5 important things that happened in design this week

Written by: Sarah Dawood
Published on: 2 Aug 2016

Moleskine opened a café

From Moleskine’s first ever café to an exploration to a new Designer Studio for Selfridges’ flagship store, we round up the important design news from the last seven days.


Designer stationery brand Moleskine branched into food and drink this week, opening up a café in Italy, which doubles up as a store, exhibition and work space.

The Moleskine Café is based in Milan, and has been conceptualised and designed by global consultancy Interbrand along with Moleskine’s in-house creative team.

Split across two levels, the ground floor is centred around a coffee and food counter, with product displays that visitors can interact with and exhibition spaces around the peripheries.

There are also shared seating areas, where people are encouraged to chat and share ideas, while the mezzanine floor has quieter rest spaces where people can have a more “reflective and intimate experience”, says Manfredi Ricca, chief strategy officer at Interbrand Europe.

The store concept is based on rebranding Moleskine from a high-end stationery brand into a whole creative experience, which allows people to peruse artwork and design-led products, while allowing time to sit, reflect and use their own imagination too.

The Moleskine Café concept will roll out worldwide, though the company has not announced in which cities yet.

Selfridges unveiled its new Designer Studio


© Richard Chambury

Selfridges’ flagship store opened its redesigned Designer Studio this week, which showcases the work of established and up-and-coming fashion designers.

The interiors of the London Oxford Street store have been designed by studio Campaign, with installations created by artists including Patternity and Anna Lomax.

The space also includes an art gallery, and a book shop selling photography, fashion and art books, magazines, annuals and collectible editions.

We explored the design of the Stanley Kubrick exhibition at Somerset House


Daydreaming with Stanley Kubrick © Barnbrook Studio for Somerset House

From rooms filled with blaring transistor radios to rooms as hot as a furnace, Daydreaming with Stanley Kubrick is an attack on the senses, leaving its visitors feeling disconcerted, uncomfortable and overwhelmed.

The show, which is open at London’s Somerset House until 24 August, includes 45 commissions from different artists, which interpret Kubrick’s films, with a heavy favouritism towards his well-loved classics – A Clockwork Orange, The Shining and 2001: A Space Odyssey.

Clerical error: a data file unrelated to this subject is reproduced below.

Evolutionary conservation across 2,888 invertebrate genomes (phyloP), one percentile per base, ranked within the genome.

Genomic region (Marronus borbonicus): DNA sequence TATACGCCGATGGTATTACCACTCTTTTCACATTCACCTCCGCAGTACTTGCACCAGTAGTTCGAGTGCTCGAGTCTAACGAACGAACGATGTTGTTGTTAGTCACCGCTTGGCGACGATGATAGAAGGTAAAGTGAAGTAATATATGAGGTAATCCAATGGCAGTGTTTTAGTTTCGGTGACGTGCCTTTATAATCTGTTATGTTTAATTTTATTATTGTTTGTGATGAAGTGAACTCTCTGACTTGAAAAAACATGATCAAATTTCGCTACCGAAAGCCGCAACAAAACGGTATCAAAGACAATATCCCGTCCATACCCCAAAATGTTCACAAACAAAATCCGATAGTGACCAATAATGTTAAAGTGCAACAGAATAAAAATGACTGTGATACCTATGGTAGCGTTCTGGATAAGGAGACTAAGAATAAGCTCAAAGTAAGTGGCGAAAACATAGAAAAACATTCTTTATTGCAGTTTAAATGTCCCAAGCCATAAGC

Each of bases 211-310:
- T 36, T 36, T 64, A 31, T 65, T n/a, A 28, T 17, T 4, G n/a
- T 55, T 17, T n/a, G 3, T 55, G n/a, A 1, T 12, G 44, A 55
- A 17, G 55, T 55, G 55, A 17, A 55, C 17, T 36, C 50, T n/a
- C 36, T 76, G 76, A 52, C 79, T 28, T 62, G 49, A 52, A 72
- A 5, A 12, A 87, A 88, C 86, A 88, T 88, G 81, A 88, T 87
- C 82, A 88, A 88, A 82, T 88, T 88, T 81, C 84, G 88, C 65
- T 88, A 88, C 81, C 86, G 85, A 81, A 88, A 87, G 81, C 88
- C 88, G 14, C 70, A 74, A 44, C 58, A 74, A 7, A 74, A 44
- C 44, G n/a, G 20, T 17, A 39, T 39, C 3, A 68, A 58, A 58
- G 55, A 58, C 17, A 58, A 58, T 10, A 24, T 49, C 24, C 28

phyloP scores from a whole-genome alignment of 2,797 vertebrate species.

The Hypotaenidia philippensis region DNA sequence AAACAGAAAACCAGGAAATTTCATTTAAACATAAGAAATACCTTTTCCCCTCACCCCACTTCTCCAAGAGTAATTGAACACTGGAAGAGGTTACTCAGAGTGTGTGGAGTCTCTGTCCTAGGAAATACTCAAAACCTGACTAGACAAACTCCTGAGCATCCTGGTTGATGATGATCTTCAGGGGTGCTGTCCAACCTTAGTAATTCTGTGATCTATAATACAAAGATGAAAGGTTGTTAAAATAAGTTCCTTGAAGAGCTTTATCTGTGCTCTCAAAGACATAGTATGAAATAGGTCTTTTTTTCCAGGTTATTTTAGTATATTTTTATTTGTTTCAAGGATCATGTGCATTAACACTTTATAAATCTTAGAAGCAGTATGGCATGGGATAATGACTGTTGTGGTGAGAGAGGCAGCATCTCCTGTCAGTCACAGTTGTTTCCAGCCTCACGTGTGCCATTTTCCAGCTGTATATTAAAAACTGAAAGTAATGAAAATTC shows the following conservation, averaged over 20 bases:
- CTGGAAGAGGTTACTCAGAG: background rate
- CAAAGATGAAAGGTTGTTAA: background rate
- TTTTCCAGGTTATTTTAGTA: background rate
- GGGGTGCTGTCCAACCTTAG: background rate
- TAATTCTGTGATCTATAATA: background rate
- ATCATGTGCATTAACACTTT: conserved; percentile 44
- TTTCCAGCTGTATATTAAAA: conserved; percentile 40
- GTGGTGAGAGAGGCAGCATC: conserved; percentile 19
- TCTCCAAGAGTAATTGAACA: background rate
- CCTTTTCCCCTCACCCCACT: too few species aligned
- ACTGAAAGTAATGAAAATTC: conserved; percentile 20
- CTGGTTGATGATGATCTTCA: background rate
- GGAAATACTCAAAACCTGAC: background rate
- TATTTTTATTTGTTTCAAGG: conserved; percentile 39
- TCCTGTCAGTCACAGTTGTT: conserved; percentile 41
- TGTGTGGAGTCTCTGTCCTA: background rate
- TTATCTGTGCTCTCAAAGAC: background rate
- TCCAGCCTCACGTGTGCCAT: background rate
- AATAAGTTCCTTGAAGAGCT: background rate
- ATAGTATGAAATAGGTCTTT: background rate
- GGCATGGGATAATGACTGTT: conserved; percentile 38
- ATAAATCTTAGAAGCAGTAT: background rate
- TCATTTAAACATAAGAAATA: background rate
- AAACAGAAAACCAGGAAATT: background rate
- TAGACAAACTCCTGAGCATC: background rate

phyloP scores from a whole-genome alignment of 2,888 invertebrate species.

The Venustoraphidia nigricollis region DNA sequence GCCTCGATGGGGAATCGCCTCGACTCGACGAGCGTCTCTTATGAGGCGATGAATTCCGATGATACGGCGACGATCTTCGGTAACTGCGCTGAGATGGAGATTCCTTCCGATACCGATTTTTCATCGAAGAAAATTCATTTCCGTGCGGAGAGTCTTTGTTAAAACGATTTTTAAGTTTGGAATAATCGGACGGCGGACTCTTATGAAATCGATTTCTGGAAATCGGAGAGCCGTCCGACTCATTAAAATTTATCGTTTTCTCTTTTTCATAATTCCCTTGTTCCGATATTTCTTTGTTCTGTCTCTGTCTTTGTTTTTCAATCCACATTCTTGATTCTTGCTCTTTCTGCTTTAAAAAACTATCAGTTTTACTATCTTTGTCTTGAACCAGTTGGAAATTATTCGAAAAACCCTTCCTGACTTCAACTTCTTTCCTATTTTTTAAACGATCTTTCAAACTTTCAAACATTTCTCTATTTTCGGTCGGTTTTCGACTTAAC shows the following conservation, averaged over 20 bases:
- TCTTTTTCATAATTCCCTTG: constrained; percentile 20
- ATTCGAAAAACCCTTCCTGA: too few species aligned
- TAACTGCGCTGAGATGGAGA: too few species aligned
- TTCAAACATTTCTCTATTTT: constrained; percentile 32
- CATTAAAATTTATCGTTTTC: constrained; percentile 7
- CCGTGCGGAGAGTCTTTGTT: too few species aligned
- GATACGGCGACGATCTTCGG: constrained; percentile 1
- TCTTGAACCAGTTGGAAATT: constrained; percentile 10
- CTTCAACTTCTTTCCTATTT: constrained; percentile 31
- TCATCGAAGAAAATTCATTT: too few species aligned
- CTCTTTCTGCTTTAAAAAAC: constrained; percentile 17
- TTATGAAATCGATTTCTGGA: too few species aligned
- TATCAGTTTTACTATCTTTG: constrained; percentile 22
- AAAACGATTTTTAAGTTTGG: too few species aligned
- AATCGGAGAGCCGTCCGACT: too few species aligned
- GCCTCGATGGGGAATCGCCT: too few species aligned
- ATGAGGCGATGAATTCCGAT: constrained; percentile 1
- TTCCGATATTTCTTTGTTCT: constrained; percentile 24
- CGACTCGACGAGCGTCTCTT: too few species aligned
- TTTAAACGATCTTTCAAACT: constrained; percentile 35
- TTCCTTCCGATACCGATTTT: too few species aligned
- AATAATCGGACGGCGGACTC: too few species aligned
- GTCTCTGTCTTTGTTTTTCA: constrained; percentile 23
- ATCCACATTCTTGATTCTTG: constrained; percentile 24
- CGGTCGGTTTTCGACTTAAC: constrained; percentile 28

Although there isn’t much exploration of his lesser known films, the unnerving exhibition uses multimedia forms to address Kubrick’s wider themes of dark humour, sex, violence, horror and dystopia, which find their way into the majority of his movies.

This week, we spoke to co-curator James Putnam, who explains why the show had to be “different from a conventional art exhibition”.

Design business owners learnt what they need to do following Brexit


This week, design business advisor Shan Preddy shared insight on how design company owners can succeed following the EU referendum.

Industry experts have noted that leaving the European Union could cause problems for design businesses, which include restricted movement of talent and goods, change to copyright laws and loss of access to EU funding.

Others also noted however that leaving could give UK businesses more freedom and autonomy over their spending and resources.

Either way, now’s the time to think about how your business need to change following the vote. In an exclusive piece for Design Week, Preddy advises that some of the things business owners should be focusing on are maintaining client relationships, investing in marketing and valuing all team members, no matter what level they are.

To read her in-depth advice piece, head here.

Penguin revealed the covers of its new Essentials collection


Designers have transformed the design of classic book covers from the last 100 years this week, including titles such as Barry Hines’ A Kestrel for a Knave, Kathryn Stockett’s The Help and Gabriel Garcia Marquez’s Love in the time of Cholera.

The commissioned designers span professions from illustrators to tattoo artists, and were sourced by Penguin via blogs, exhibitions and tattoo shops.

Picking from a multi-disciplinary range of professions means some of the artists won’t have worked on a book cover before, which produces “original and fresh” designs, says Penguin designer Gill Heeley.

The Penguin Essentials series will be published on 6 August in paperback and each book costs £8.99.